United States District Court, D. Hawaii
ORDER DISMISSING PLAINTIFF'S COMPLAINT WITHOUT
PREJUDICE; RESERVING RULING ON
PLAINTIFF'S APPLICATION TO PROCEED IN DISTRICT COURT
WITHOUT PREPAYING FEES OR COSTS; AND RESERVING RULING ON ALL
OTHER PENDING MOTIONS
E. Kobayashi United States District Judge
December 9, 2016, pro se Plaintiff Xavier Flores
(“Plaintiff”) filed, inter alia, his
Complaint and an Application to Proceed in District Court
Without Prepaying Fees or Costs (“Application”).
[Dkt. nos. 1, 7.] The Court has considered these matters
without a hearing pursuant to Rule LR7.2(e) of the Local
Rules of Practice of the United States District Court for the
District of Hawai`i (“Local Rules”). After
careful consideration of the Complaint and the relevant legal
authority, this Court HEREBY DISMISSES the Complaint WITHOUT
PREJUDICE - in other words, Plaintiff has LEAVE TO FILE an
Court will reserve ruling on the Application and all of his
other motions until Plaintiff files his amended
courts can authorize the commencement of any suit without
prepayment of fees or security by a person who submits an
affidavit that demonstrates he is unable to pay.”
Smallwood v. Fed. Bureau of Investigation, CV. NO.
16-00505 DKW-KJM, 2016 WL 4974948, at *1 (D. Hawai`i Sept.
16, 2016) (citing 28 U.S.C. § 1915(a)(1)).
The Court subjects each civil action commenced pursuant to
Section 1915(a) to mandatory screening and can order the
dismissal of any claims it finds “frivolous, malicious,
failing to state a claim upon which relief may be granted, or
seeking monetary relief from a defendant immune from such
relief.” 28 U.S.C. § 1915(e)(2)(B); Lopez v.
Smith, 203 F.3d 1122, 1126-27 (9th Cir. 2000) (en banc)
(stating that 28 U.S.C. § 1915(e) “not only
permits but requires” the court to sua sponte
dismiss an in forma pauperis complaint that fails to
state a claim); Calhoun v. Stahl, 254 F.3d 845, 845
(9th Cir. 2001) (per curiam) (holding that “the
provisions of 28 U.S.C. § 1915(e)(2)(B) are not limited
Id. at *3.
addition, this Court has recognized that the following
standards apply in the screening analysis:
Plaintiff is appearing pro se; consequently, the court
liberally construes her pleadings. Eldridge v.
Block, 832 F.2d 1132, 1137 (9th Cir. 1987) (“The
Supreme Court has instructed the federal courts to liberally
construe the ‘inartful pleading' of pro se
litigants.” (citing Boag v. MacDougall, 454
U.S. 364, 365 (1982) (per curiam))). The court also
recognizes that “[u]nless it is absolutely clear that
no amendment can cure the defect . . . a pro se litigant is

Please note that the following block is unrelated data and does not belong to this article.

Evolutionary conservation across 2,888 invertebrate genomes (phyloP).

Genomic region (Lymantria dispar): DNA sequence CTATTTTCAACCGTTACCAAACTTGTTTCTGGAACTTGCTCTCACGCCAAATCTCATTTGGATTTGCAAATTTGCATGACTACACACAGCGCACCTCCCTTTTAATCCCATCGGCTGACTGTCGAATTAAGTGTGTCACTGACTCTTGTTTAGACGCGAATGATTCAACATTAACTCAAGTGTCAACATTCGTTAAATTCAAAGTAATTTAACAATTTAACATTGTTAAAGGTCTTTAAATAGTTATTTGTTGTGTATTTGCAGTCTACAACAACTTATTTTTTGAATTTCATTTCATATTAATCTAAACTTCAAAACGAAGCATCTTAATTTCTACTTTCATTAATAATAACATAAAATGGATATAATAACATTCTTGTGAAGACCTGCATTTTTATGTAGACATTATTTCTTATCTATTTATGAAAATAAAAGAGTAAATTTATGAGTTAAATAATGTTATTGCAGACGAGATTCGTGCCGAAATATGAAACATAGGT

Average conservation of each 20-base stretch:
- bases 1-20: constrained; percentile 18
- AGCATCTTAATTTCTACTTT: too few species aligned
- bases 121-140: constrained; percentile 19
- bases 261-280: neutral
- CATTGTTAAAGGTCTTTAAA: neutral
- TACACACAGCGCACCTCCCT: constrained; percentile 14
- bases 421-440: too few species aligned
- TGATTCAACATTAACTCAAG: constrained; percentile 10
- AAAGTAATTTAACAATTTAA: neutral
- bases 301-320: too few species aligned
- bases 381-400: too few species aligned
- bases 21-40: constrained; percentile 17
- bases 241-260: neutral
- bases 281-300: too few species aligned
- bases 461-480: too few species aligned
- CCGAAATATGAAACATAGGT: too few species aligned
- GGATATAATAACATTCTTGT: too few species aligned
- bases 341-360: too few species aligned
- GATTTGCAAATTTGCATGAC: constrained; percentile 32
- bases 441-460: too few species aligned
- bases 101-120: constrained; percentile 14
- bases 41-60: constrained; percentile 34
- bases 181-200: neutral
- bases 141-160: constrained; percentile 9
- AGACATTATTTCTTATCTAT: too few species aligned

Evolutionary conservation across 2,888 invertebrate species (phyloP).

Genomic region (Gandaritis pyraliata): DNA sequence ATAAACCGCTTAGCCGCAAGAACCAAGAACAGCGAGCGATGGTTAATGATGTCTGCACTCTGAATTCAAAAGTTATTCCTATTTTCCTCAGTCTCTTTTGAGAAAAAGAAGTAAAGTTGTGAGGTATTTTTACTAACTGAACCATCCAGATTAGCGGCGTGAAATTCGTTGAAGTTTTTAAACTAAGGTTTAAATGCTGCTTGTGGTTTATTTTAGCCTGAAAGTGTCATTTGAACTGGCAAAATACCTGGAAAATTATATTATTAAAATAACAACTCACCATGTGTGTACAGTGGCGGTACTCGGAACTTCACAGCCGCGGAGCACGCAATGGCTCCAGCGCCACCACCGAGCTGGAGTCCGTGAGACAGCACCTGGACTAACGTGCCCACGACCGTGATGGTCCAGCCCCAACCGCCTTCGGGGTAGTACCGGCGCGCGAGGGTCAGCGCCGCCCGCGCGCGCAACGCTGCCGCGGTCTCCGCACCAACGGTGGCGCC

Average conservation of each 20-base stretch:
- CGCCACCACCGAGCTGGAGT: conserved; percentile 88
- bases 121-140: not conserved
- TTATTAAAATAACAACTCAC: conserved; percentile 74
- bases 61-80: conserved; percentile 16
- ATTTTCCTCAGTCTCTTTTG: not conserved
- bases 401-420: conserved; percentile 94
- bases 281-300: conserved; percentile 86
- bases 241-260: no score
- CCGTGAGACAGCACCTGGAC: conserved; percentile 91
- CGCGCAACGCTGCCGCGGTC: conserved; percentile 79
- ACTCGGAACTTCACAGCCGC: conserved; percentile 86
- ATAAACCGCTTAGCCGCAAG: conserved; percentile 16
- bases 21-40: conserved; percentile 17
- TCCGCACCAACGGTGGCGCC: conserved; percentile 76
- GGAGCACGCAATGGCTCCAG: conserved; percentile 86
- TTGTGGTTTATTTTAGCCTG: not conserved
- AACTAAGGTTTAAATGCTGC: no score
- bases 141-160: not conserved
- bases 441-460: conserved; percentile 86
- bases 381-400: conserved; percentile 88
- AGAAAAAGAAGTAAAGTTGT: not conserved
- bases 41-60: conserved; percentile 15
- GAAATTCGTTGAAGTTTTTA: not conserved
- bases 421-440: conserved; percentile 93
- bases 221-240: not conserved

entitled to notice of the complaint's deficiencies and an
opportunity to amend prior to dismissal of the action.”
Lucas v. Dep't of Corr., 66 F.3d 245, 248 (9th
Cir. 1995); see also Lopez v. Smith, 203 F.3d 1122,
1126 (9th. [sic] Cir. 2000).
Despite the liberal pro se pleading standard, the court may
dismiss a complaint pursuant to Federal Rule of Civil
Procedure 12(b)(6) on its own motion. See Omar v.
Sea-Land Serv., Inc., 813 F.2d 986, 991 (9th Cir. 1987)
(“A trial court may dismiss a claim sua sponte
under [Rule] 12(b)(6). Such a dismissal may be made without
notice where the claimant cannot possibly win
relief.”); Ricotta v. California, 4 F.Supp.2d
961, 968 n.7 (S.D. Cal. 1998) (“The Court can dismiss a
claim sua sponte for a Defendant who has not filed a
motion to dismiss under Fed.R.Civ.P. 12(b)(6).”);
see also Baker v. Dir., U.S. Parole Comm'n, 916
F.2d 725, 727 (D.C. Cir. 1990) (holding that district court
may dismiss cases sua sponte pursuant to Rule
12(b)(6) without notice where plaintiff could not prevail on
complaint as alleged). Additionally, a paid complaint that is
“obviously frivolous” does not confer federal
subject matter jurisdiction and may be dismissed sua
sponte before service of process. Franklin v.
Murphy, 745 F.2d 1221, 1227 n.6 (9th Cir. 1984); see
also Fed.R.Civ.P. 12(h)(3); Grupo Dataflux v. Atlas
Global Group, L.P., 541 U.S. 567, 593 (2004)
(“[I]t is the obligation of both district court and
counsel to be alert to jurisdictional requirements.”).
“Federal courts are courts of limited jurisdiction,
” possessing “only that power authorized by
Constitution and statute.” United States v.
Marks, 530 F.3d 799, 810 (9th Cir. 2008) (quoting
Kokkonen v. Guardian Life Ins. Co., 511 U.S. 375,
377 (1994)). The assumption is that the district court lacks
jurisdiction. See Kokkonen, 511 U.S. at 377.
Accordingly, a “party invoking the federal court's
jurisdiction has the burden of proving the actual existence
of subject matter jurisdiction.” Thompson v.
McCombe, 99 F.3d 352, 353 (9th Cir. 1996).
Mather v. Nakasone, Civil No. 13-00436 LEK-KSC, 2013
WL 4788930, at *1-2 (D. Hawai`i Sept. 5, 2013) (alterations
in Mather) (citation omitted).
Complaint appears to be more like a letter to Defendant
Donald Trump (“Defendant”) expressing
Plaintiffs' disagreement with the positions that
Defendant took on economic issues during the presidential
campaign. Plaintiff asks the Court to compel Defendant to
meet with him to review these issues, and he argues that the
Court should impose daily sanctions against Defendant until
he meets with Plaintiff. This Court cannot determine what
claims Plaintiff is attempting to assert against Defendant.
This Court therefore CONCLUDES that Plaintiff's Complaint
fails to state a claim upon which relief can be granted.
Because this Court is unable to discern the legal basis for
the Complaint, this Court cannot provide Plaintiff with
notice of how to cure the deficiencies in the Complaint. At
the same time, this ...